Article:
We saw the first snake of the season a week or two ago, the Eastern yellow-bellied racer, commonly known around here as a “blue racer.” In other areas, depending on color variations, it’s called the black, brown, or green racer; its under-belly is white, tan, or yellow and it may be twenty to sixty inches long, or from a foot-and-a-half to five feet. This speedy little snake (also called a “runner” in some areas) sleeps at night and hunts during daylight—which is why it’s so often seen—and it lives practically everywhere in the Great Plains. In South Dakota, it’s found only west of the Missouri River.
If you see one, feel free to leap out of its way, but don’t hurt it. These are non-venomous snakes which eat small rodents (voles!), frogs, toads, lizards, crickets and moths, and other snakes. They occasionally eat small birds such as finches or sparrows, especially those that nest on the ground. But the racer can climb trees well and occasionally raid bird nests for eggs or baby birds.
This last fact may explain to me, sixty years later, why one day when I was walking in the cedar windbreak, I felt a tickle on my neck. I looked down inside my open-necked shirt to see a small blue snake lying against my belly, its head raised, tongue flicking. Without much thought, I yanked my shirt untucked, and the snake slipped to the ground and zipped away. When I described it to my father, he called it a blue racer. I’ve never forgotten the not-unpleasant sensation of that small body against my stomach.
Despite the scientific name of the snake, Coluber constrictor, these snakes do not really employ constriction. They generally subdue their prey by pinning it down with a coil or two of their body length. Smaller prey is swallowed alive. Blue racers are curious and have excellent vision, so you may sometimes see one raising its head above the grass as it crawls to see what’s in the neighborhood.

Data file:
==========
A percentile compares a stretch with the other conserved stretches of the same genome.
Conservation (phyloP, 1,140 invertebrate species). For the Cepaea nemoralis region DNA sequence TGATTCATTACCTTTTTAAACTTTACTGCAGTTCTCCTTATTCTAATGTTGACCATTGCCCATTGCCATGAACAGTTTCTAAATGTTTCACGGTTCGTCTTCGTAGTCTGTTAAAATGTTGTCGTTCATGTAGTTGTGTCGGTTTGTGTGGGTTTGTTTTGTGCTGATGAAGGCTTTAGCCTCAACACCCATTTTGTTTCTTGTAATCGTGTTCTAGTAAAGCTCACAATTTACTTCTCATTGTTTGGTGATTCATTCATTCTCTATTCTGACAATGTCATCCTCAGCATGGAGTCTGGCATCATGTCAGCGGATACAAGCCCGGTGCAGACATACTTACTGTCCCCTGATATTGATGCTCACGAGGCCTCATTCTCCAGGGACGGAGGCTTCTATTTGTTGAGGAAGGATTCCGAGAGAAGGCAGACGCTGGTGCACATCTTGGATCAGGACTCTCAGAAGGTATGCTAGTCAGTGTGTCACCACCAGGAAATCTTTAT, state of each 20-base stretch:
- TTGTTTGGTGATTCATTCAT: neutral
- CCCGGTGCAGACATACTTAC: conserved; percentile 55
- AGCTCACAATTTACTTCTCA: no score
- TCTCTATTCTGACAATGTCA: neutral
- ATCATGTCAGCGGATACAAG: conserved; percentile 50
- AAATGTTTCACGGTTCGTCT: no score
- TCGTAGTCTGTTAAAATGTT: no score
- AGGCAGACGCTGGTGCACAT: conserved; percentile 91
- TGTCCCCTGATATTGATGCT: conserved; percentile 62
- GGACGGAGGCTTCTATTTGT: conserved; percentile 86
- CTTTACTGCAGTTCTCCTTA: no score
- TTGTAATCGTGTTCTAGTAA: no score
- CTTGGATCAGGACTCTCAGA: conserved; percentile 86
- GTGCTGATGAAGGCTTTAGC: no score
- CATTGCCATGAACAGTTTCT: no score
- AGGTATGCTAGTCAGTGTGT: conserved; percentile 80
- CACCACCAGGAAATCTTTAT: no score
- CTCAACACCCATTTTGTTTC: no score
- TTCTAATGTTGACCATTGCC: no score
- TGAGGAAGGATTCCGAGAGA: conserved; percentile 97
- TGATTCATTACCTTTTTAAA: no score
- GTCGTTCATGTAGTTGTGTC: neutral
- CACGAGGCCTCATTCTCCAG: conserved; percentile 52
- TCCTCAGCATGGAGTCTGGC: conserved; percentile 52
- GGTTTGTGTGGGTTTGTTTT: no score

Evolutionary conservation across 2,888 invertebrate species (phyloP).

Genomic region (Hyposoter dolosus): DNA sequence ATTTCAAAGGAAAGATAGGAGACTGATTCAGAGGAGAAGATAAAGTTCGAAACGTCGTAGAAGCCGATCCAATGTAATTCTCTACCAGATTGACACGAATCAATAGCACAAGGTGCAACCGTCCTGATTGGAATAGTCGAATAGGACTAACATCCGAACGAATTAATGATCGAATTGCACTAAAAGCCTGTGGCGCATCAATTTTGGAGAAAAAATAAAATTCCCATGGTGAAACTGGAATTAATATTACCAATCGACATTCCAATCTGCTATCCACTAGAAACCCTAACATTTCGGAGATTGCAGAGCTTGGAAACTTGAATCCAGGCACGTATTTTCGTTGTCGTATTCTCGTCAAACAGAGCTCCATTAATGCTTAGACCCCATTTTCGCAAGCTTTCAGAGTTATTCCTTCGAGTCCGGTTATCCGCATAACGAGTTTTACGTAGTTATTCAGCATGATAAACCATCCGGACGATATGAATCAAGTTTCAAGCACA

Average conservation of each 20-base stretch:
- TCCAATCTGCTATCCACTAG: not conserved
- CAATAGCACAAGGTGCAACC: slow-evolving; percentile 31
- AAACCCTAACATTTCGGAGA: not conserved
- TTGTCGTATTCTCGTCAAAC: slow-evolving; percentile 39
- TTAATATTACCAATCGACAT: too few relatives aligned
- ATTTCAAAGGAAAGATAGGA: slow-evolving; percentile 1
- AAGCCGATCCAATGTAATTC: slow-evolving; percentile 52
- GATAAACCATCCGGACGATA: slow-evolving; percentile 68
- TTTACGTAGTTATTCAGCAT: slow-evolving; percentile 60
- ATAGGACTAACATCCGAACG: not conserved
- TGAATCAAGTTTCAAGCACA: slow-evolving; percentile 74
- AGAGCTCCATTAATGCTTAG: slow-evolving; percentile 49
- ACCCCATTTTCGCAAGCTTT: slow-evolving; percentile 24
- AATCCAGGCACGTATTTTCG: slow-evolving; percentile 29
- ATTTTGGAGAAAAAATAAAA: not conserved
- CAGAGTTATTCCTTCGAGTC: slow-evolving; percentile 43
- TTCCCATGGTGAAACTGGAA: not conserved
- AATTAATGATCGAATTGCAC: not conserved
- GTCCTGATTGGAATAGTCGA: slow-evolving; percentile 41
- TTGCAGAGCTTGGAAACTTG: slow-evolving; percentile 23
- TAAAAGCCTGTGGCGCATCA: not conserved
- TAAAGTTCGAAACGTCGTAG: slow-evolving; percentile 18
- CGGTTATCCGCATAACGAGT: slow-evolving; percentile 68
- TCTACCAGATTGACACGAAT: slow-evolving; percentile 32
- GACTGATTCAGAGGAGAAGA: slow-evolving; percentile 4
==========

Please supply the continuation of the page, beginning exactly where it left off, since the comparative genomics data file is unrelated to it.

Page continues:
The snakes’ predators are large mammals and bigger birds such as hawks. Racers use their speed to escape being eaten, but if caught, they bite hard and often as they try to escape, writhing, defecating and releasing foul odors. I was lucky I didn’t try to capture the one that slid down my shirt.
Racers have also been known to rattle their tails among dry leaves to sound like rattlesnakes, a habit which could get them killed. A friend who didn’t know this fact stepped out her door the very day she read the first draft of this article and saw a blue racer; then she heard rattling, and realized the snake was temporarily blocked from escape by some wire and was vibrating its tail in dried grass to warn her off. Read it, see it.
Racers are common in residential neighborhoods in warmer states, and may live near water, but also in brush, trash piles, roadsides and swamps. Most types of racers seem to prefer open, grassland habitat where they can use their good eyesight and speed, and they stay near cover where they can hide.
The eastern yellow-bellied racer mates between April and June. A month later the female lays 3 to 30 eggs in a hidden nest in a log, or under a rock, or in an abandoned rodent burrow. Surprisingly, they’ve also been known to lay eggs in a communal site where snakes from other species have also laid eggs. The eggs hatch in early fall. Until they reach maturity, in about two years, the young snakes have dark blotches along the back with spotted sides and bellies, decorations that make them resemble rattlesnakes at first glance.
Remember: snakes generally do us more good than harm; this little guy may be eating those voles that are eating the roots of your plants. Don’t poison the voles; find a blue racer. And if you think of killing a snake, look for rattles on the tail. South Dakota is home to only one venomous snake: the prairie rattlesnake. If you see no rattles, chances are that the snake is harmless. Leave it to its business of keeping rodents under control.
Linda M. Hasselstrom
Hermosa, South Dakota
© 2015, Linda M. Hasselstrom
# # #